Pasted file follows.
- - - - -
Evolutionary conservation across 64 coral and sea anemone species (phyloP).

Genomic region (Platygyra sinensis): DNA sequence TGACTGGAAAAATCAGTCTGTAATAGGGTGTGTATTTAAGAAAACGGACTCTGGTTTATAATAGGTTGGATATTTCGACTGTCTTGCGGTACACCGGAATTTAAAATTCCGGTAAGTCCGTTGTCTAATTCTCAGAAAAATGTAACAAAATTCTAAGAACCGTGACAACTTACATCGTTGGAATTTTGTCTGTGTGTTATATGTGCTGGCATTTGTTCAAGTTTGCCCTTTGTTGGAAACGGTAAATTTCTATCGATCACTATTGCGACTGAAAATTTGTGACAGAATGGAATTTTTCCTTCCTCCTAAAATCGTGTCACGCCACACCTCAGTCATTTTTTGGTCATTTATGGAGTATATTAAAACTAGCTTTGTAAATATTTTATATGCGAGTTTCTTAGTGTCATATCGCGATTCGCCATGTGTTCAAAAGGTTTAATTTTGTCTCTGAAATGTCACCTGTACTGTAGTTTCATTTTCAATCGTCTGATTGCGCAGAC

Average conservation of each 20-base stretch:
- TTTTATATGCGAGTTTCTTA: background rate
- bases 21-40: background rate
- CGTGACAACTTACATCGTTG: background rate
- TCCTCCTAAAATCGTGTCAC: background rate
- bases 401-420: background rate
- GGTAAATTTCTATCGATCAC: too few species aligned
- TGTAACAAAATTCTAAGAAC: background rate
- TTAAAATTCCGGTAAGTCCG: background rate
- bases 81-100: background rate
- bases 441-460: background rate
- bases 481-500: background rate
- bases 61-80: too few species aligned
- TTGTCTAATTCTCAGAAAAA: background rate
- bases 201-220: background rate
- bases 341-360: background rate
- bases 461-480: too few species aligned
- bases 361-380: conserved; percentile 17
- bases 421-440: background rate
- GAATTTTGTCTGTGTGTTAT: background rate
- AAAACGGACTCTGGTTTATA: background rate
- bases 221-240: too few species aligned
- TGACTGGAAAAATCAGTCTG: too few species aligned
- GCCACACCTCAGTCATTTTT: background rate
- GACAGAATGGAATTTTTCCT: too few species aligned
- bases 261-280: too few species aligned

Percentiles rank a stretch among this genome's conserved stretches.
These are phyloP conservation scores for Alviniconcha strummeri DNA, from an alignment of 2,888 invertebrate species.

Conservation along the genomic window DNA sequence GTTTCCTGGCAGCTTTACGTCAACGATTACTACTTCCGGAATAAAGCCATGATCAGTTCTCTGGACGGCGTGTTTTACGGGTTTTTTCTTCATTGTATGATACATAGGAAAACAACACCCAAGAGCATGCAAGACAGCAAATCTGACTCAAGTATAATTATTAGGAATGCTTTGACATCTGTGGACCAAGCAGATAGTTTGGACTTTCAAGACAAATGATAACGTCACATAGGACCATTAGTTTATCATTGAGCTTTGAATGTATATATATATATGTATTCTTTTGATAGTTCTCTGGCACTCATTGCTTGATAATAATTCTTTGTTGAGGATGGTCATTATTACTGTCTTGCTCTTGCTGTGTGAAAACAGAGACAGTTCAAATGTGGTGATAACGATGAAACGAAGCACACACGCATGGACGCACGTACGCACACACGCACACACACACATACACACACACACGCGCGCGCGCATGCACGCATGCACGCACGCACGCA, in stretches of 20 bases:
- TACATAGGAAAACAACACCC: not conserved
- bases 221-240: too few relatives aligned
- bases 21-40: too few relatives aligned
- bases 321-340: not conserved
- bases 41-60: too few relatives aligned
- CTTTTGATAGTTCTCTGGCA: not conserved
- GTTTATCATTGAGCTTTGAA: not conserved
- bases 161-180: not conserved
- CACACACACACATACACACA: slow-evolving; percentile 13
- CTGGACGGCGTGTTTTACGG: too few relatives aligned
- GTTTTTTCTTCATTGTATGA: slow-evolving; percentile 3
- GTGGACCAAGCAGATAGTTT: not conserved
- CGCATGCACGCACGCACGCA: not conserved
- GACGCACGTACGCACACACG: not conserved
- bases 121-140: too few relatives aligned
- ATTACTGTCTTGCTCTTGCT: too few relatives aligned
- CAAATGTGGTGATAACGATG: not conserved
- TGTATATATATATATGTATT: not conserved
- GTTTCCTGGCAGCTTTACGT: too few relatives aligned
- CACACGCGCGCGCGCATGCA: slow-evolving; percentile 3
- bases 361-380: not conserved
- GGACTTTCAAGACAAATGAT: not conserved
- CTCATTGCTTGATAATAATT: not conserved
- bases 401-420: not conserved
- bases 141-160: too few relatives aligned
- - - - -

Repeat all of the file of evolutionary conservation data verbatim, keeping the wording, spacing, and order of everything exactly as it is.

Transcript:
Evolutionary conservation across 64 coral and sea anemone species (phyloP).

Genomic region (Platygyra sinensis): DNA sequence TGACTGGAAAAATCAGTCTGTAATAGGGTGTGTATTTAAGAAAACGGACTCTGGTTTATAATAGGTTGGATATTTCGACTGTCTTGCGGTACACCGGAATTTAAAATTCCGGTAAGTCCGTTGTCTAATTCTCAGAAAAATGTAACAAAATTCTAAGAACCGTGACAACTTACATCGTTGGAATTTTGTCTGTGTGTTATATGTGCTGGCATTTGTTCAAGTTTGCCCTTTGTTGGAAACGGTAAATTTCTATCGATCACTATTGCGACTGAAAATTTGTGACAGAATGGAATTTTTCCTTCCTCCTAAAATCGTGTCACGCCACACCTCAGTCATTTTTTGGTCATTTATGGAGTATATTAAAACTAGCTTTGTAAATATTTTATATGCGAGTTTCTTAGTGTCATATCGCGATTCGCCATGTGTTCAAAAGGTTTAATTTTGTCTCTGAAATGTCACCTGTACTGTAGTTTCATTTTCAATCGTCTGATTGCGCAGAC

Average conservation of each 20-base stretch:
- TTTTATATGCGAGTTTCTTA: background rate
- bases 21-40: background rate
- CGTGACAACTTACATCGTTG: background rate
- TCCTCCTAAAATCGTGTCAC: background rate
- bases 401-420: background rate
- GGTAAATTTCTATCGATCAC: too few species aligned
- TGTAACAAAATTCTAAGAAC: background rate
- TTAAAATTCCGGTAAGTCCG: background rate
- bases 81-100: background rate
- bases 441-460: background rate
- bases 481-500: background rate
- bases 61-80: too few species aligned
- TTGTCTAATTCTCAGAAAAA: background rate
- bases 201-220: background rate
- bases 341-360: background rate
- bases 461-480: too few species aligned
- bases 361-380: conserved; percentile 17
- bases 421-440: background rate
- GAATTTTGTCTGTGTGTTAT: background rate
- AAAACGGACTCTGGTTTATA: background rate
- bases 221-240: too few species aligned
- TGACTGGAAAAATCAGTCTG: too few species aligned
- GCCACACCTCAGTCATTTTT: background rate
- GACAGAATGGAATTTTTCCT: too few species aligned
- bases 261-280: too few species aligned

Percentiles rank a stretch among this genome's conserved stretches.
These are phyloP conservation scores for Alviniconcha strummeri DNA, from an alignment of 2,888 invertebrate species.

Conservation along the genomic window DNA sequence GTTTCCTGGCAGCTTTACGTCAACGATTACTACTTCCGGAATAAAGCCATGATCAGTTCTCTGGACGGCGTGTTTTACGGGTTTTTTCTTCATTGTATGATACATAGGAAAACAACACCCAAGAGCATGCAAGACAGCAAATCTGACTCAAGTATAATTATTAGGAATGCTTTGACATCTGTGGACCAAGCAGATAGTTTGGACTTTCAAGACAAATGATAACGTCACATAGGACCATTAGTTTATCATTGAGCTTTGAATGTATATATATATATGTATTCTTTTGATAGTTCTCTGGCACTCATTGCTTGATAATAATTCTTTGTTGAGGATGGTCATTATTACTGTCTTGCTCTTGCTGTGTGAAAACAGAGACAGTTCAAATGTGGTGATAACGATGAAACGAAGCACACACGCATGGACGCACGTACGCACACACGCACACACACACATACACACACACACGCGCGCGCGCATGCACGCATGCACGCACGCACGCA, in stretches of 20 bases:
- TACATAGGAAAACAACACCC: not conserved
- bases 221-240: too few relatives aligned
- bases 21-40: too few relatives aligned
- bases 321-340: not conserved
- bases 41-60: too few relatives aligned
- CTTTTGATAGTTCTCTGGCA: not conserved
- GTTTATCATTGAGCTTTGAA: not conserved
- bases 161-180: not conserved
- CACACACACACATACACACA: slow-evolving; percentile 13
- CTGGACGGCGTGTTTTACGG: too few relatives aligned
- GTTTTTTCTTCATTGTATGA: slow-evolving; percentile 3
- GTGGACCAAGCAGATAGTTT: not conserved
- CGCATGCACGCACGCACGCA: not conserved
- GACGCACGTACGCACACACG: not conserved
- bases 121-140: too few relatives aligned
- ATTACTGTCTTGCTCTTGCT: too few relatives aligned
- CAAATGTGGTGATAACGATG: not conserved
- TGTATATATATATATGTATT: not conserved
- GTTTCCTGGCAGCTTTACGT: too few relatives aligned
- CACACGCGCGCGCGCATGCA: slow-evolving; percentile 3
- bases 361-380: not conserved
- GGACTTTCAAGACAAATGAT: not conserved
- CTCATTGCTTGATAATAATT: not conserved
- bases 401-420: not conserved
- bases 141-160: too few relatives aligned